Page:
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  • Writer's pictureR. Gurley

Tarija, Bolivia- Where Women are being Raised

Over ten women a month lose their lives for being women in Bolivia. This statistic makes Bolivia the leader in femicide in the Western Hemisphere. Yet, Valeria Flores Sandoval, special projects manager for Tarija’s Secretariat for Women and the Family, observes something is unique to her community of Tarija. She says, “There’s been a 117 feminicdos this year in Bolivia but in Tarija there have been none.” Sandoval believes programs implemented by such groups as the Secretariat for Women and the Family have helped Tarija combat the gender violence which affects 7 out of 10 women in this country. These programs have been aimed at teaching people how to talk about subjects such as sex, a taboo subject in Bolivian discourse. Sandoval specifies, “For example, there is a national plan to prevent teenage pregnancy and they feel they have prevented these unwanted pregnancies and they are dealing directly with violence and sex and giving the tools for a healthier sexual education that includes the parents being able to talk about it.”

Sex was not discussed in the past. Sandoval remembers, “Sexuality and gender were things you were not able to talk about because not talked about in Tarija because the population is beyond 60% Catholic but in a conservative sort of way so before a few years ago, it was impossible to talk about these sorts of subjects.” She also recalls noticing an obvious lack of female leadership within her native Tarija. She says, “When I was 16, maybe seventeen, I used to belong to all these groups and I never saw a woman as a leader, so she started asking herself, ‘why can’t I be a leader?”” Sandoval answered this question by pursuing her studies in sociology in Santa Cruz de la Tierra and returning to Tarija with not only an education but also a daughter to raise.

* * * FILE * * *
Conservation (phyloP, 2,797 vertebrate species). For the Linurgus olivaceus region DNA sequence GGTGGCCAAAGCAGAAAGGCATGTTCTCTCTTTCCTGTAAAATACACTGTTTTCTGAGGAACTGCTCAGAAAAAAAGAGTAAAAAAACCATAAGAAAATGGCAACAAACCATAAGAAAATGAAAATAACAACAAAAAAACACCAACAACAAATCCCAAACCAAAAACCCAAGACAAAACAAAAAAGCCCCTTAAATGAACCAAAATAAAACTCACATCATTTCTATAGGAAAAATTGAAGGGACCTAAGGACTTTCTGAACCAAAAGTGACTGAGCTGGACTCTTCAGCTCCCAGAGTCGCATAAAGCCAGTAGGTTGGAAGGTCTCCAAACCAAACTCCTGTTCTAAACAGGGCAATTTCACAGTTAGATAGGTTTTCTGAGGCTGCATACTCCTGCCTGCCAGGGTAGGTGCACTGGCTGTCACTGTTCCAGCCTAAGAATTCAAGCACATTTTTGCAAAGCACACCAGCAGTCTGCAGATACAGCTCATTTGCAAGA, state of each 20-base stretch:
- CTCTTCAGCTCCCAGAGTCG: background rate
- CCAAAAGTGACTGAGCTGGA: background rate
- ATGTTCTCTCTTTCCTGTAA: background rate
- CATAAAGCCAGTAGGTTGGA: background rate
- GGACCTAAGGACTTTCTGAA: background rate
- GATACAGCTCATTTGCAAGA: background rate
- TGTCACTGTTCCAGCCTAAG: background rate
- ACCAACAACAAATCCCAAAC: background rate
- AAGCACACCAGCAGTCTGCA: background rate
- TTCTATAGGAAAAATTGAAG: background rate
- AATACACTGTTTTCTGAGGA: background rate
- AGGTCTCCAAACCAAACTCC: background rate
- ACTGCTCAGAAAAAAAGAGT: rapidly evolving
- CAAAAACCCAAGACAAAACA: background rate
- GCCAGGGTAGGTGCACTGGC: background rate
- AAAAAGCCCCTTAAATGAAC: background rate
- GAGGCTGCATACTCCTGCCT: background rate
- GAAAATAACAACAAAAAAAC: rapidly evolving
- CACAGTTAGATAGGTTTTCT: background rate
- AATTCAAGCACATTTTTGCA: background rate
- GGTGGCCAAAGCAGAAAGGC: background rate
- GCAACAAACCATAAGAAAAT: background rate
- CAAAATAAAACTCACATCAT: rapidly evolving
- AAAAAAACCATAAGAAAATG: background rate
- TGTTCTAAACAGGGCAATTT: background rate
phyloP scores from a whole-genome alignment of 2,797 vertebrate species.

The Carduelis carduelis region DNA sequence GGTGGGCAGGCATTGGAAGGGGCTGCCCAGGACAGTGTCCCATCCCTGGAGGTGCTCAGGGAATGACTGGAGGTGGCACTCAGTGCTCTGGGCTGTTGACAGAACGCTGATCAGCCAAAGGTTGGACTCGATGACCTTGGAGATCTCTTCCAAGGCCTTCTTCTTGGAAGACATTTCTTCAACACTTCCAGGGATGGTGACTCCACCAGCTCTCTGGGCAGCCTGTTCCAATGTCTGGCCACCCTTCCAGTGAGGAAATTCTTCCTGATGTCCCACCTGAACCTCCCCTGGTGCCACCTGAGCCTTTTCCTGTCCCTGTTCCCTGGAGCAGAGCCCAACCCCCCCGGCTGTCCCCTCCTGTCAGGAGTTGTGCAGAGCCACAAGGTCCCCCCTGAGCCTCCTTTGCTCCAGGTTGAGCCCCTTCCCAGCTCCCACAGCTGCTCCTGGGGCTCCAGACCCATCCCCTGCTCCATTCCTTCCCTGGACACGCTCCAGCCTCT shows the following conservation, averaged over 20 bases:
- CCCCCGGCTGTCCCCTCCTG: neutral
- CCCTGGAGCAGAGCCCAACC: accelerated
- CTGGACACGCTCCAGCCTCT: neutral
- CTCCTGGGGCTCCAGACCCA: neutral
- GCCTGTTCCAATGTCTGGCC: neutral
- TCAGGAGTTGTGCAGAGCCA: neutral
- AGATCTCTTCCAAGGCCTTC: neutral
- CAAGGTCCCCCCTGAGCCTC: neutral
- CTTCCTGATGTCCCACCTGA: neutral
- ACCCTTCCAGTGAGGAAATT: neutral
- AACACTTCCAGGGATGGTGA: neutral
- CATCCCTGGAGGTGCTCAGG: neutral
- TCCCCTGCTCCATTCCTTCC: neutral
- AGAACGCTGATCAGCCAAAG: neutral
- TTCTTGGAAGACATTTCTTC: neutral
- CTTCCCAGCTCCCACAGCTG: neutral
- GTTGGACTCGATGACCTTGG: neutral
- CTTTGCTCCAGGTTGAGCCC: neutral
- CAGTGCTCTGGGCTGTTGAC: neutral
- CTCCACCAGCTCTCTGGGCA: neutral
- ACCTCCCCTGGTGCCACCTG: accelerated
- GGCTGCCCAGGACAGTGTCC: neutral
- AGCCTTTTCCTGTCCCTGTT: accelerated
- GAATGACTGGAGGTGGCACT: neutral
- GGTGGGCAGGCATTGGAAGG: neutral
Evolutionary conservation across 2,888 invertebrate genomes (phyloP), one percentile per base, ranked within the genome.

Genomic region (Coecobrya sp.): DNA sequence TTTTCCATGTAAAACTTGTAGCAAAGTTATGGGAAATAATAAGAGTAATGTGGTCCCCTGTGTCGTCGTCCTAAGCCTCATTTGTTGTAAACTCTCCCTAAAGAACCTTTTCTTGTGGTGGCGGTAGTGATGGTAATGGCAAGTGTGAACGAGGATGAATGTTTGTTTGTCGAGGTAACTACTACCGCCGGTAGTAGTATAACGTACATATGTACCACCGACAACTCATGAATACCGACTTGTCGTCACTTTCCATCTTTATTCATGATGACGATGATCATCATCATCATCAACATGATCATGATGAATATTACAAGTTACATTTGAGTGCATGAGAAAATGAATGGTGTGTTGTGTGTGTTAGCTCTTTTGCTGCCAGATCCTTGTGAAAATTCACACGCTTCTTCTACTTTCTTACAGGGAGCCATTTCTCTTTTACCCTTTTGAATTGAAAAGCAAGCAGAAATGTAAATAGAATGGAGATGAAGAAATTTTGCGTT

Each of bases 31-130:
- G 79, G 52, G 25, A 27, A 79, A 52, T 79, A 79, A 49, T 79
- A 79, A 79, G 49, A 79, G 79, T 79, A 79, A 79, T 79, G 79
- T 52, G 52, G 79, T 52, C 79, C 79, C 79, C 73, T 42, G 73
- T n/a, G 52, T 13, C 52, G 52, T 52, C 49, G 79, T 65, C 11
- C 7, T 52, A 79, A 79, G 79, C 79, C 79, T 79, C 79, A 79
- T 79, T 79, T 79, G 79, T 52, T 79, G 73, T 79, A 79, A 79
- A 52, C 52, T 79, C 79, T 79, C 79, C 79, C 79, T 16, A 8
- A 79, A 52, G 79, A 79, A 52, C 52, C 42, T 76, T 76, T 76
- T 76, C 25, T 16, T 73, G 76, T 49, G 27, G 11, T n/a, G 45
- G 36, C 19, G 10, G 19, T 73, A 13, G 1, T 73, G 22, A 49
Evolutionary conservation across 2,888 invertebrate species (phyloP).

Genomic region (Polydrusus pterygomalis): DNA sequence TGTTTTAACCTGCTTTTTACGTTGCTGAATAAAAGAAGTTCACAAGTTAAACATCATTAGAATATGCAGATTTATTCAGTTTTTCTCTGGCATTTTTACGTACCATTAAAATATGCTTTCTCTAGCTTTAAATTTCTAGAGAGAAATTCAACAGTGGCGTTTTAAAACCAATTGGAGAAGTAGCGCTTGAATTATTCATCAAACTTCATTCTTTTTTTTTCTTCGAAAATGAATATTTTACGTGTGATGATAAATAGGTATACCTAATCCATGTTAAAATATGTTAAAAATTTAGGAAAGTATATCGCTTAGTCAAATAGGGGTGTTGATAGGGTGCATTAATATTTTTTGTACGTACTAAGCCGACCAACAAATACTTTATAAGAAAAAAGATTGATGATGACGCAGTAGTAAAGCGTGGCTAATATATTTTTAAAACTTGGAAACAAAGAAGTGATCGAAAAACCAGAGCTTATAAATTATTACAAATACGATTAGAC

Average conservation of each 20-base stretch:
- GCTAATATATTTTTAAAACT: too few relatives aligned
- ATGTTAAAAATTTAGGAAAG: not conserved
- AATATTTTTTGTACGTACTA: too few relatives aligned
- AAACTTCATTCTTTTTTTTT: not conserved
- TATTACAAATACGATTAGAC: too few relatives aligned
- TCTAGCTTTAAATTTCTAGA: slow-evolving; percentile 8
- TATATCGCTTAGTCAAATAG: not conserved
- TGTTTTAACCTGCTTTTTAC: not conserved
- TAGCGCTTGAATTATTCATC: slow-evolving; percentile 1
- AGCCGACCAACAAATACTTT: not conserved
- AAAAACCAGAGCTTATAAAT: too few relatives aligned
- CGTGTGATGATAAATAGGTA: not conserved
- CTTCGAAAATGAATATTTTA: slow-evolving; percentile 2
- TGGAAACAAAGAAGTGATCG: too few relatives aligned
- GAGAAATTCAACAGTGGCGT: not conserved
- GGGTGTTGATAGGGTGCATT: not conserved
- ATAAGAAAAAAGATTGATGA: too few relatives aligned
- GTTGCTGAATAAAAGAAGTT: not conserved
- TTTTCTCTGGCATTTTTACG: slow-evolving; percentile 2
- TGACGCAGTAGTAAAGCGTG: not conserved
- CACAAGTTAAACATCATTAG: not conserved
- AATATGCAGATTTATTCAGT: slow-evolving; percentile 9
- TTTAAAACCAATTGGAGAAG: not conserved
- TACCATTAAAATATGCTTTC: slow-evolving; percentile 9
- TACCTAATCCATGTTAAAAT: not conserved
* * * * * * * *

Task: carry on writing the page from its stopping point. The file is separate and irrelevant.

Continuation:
Thanks to efforts such as Sandoval’s, Sandoval’s daughter is growing up in a different Tarija. Sandoval believes programs she has designed have helped provide preventative measures to curb the gender-based violence in Tarija. She says people have come a long way and make more denuncias, they go to the police and tell the what is going on inside their house. “We feel we have improved a lot when it comes to human rights, women rights and LGBTgroup of people. Before with the misogyny, these groups were left out but now…not with a 100% of acceptance but with at least enough acceptance to be able to talk about it. In the end, this empowers everyone.”

Sandoval sees Tarija’s success as only the beginning. She says her organization’s goal is, “to change the whole structure of their society.” She laughs a laugh of joy, a marking of the people from Tarija, she knows this is may take a while Yet, Sandoval says just like the culture of Tarija, which is known for its wine and song, she knows this goal may take a while to achieve. She says, “I feel like step by step and every day we are going to keep working against misogony and against the patriarchy, against the gender-based violence and feminicidos.” Her efforts are carving out a better world for all including her own little girl who Sandoval hopes grows up to be an activist like herself. Let us hope she does, so she can carry on the change which is protecting Tarija from suffering at the hands of Bolivia’s feminicide epidemic.

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